What is Workforce Management?


Scheduling - What is Workforce Management?

What is scheduling?

WFM is about having the right number of people in the right places at the right times, doing the right things. Scheduling is the part of the WFM cycle where employees are assigned to shifts and tasks in such a way that the demand for staff and the supply of staff are aligned as closely as possible.

Why does scheduling matter?

In a perfect world, the supply of staff always matches the demand for staff. There would always be exactly the right number of people needed to service customers or perform tasks in a timely fashion. Schedule efficiency, also known as ‘workload fit’, is a measure of the extent to which the ‘supply’ of staff matches the ‘demand’ for staff. The goal is perfect coverage, i.e. zero under-staffing and zero over-staffing at all times.

The unfortunate fact is that unless you schedule your employees properly, you’ll be over- or under- staffed most of the time. Forecasting and staffing calculation are important, but if you don’t schedule employees to match the calculated demand, all your efforts so far are wasted.

How does scheduling work?

There are three main scheduling methods:

  • Rostering: The process of creating schedules for employees without regard for the underlying staffing demand.
  • Rotas: A rota is a repeating pattern of shifts, typically used to rotate working hours so that each employee is asked to work an equal number of ‘popular’ and ‘unpopular’ shifts so that opening hours are covered. For example, in a business that is open from 8am to 10pm, an employee may have a rota consisting of 8am to 4pm in week one, 11am to 7pm in week two, and 2pm to 10pm in week three, repeating from week four onwards.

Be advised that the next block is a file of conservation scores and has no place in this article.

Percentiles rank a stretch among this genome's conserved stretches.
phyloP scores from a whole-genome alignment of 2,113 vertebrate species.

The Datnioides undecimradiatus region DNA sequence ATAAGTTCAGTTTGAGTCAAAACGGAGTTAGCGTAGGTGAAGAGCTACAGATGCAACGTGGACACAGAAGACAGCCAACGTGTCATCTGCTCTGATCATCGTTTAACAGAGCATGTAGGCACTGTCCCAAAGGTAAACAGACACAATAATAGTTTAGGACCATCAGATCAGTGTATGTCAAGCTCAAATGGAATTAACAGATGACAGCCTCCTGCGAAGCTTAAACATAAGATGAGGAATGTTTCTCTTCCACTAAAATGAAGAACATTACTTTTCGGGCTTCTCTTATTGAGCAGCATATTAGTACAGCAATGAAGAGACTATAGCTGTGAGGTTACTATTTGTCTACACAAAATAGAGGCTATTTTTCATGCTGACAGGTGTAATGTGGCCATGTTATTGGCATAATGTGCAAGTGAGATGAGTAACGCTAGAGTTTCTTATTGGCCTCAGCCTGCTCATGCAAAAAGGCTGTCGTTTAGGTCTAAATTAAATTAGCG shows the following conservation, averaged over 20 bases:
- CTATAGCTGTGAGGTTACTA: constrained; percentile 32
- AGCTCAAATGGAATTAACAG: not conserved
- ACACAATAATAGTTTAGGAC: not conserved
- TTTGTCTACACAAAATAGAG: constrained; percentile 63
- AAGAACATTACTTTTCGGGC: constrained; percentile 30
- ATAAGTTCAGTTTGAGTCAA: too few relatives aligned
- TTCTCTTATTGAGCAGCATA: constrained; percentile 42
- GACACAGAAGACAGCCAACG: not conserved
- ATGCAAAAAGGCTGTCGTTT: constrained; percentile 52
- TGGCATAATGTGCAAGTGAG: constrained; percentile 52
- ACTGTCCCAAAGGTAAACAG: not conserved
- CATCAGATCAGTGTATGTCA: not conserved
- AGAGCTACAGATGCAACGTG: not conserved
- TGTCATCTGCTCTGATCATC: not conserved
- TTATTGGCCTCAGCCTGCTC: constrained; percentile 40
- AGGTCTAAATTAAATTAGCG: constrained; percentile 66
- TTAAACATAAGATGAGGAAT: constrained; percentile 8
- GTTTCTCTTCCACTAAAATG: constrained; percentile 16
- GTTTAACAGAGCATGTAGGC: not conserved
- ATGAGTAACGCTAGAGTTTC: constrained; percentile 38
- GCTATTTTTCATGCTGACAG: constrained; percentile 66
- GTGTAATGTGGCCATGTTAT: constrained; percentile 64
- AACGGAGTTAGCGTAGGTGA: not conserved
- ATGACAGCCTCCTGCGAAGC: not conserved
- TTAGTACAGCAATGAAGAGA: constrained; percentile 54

• Optimized scheduling: A scheduling method that aims to consistently minimize under- and over-staffing by matching the number of scheduled employees with the number of employees required, as closely as possible. This entails selecting the optimum start times, finish times and (optionally) break times, for all employees. Optimized scheduling maximizes schedule efficiency. It enables the consistent achievement of service level goals, while also minimizing employment costs and avoiding employee stress and burnout.

Scheduling is an art, as well as a science. Only optimized scheduling unlocks the full potential of WFM, but it is easier said than done.

Optimized scheduling: the challenge

Schedule optimization is not a trivial task. Let’s look at some scenarios.

Scenario 1 (simplified)

  • Scheduling 25 employees for 5 days
  • 1 activity
  • Possible starting times for employees: 8:00, 9:00 or 10:00
  • With shifts of equal duration

That is 325 or about 847 billion possible schedules. That’s about 100 times the size of the Earth’s entire population. Or twice the number of stars in the Milky Way galaxy.

Scenario 2 (enhanced flexibility)

  • Scheduling 25 employees for 5 days
  • 1 activity
  • Possible starting times for employees: Between 8:00 and 10:00 in 15-minute intervals
  • Employees can work 4, 5, 6, 7 or 8 hours

That is 4525 possible schedules, i.e. a number with 41 digits. For comparison, the number of atoms in a typical human body has 27 digits.

Scenario 3 (realistic)

  • Scheduling 100 employees for 5 days
  • 10 different activities (including breaks)
  • Starting times for employees are at 15-minute intervals between 8:00 and 16:00
  • The length of shifts varies between 4 and 8 hours in 15-minute intervals
  • Each employee can perform 5 different activities per day

That is 33,126,489100 possible schedules. That’s an almost unimaginably large ‘solution space’ and finding the optimum is like finding a ‘needle in a haystack’. But the challenge doesn’t end there.


To build a viable schedule, planners need to take into consideration all the relevant constraints, including:

  • The working times specified in the employment contracts of each member of staff
  • Labor laws, e.g. minimum time off between shifts, maximum working hours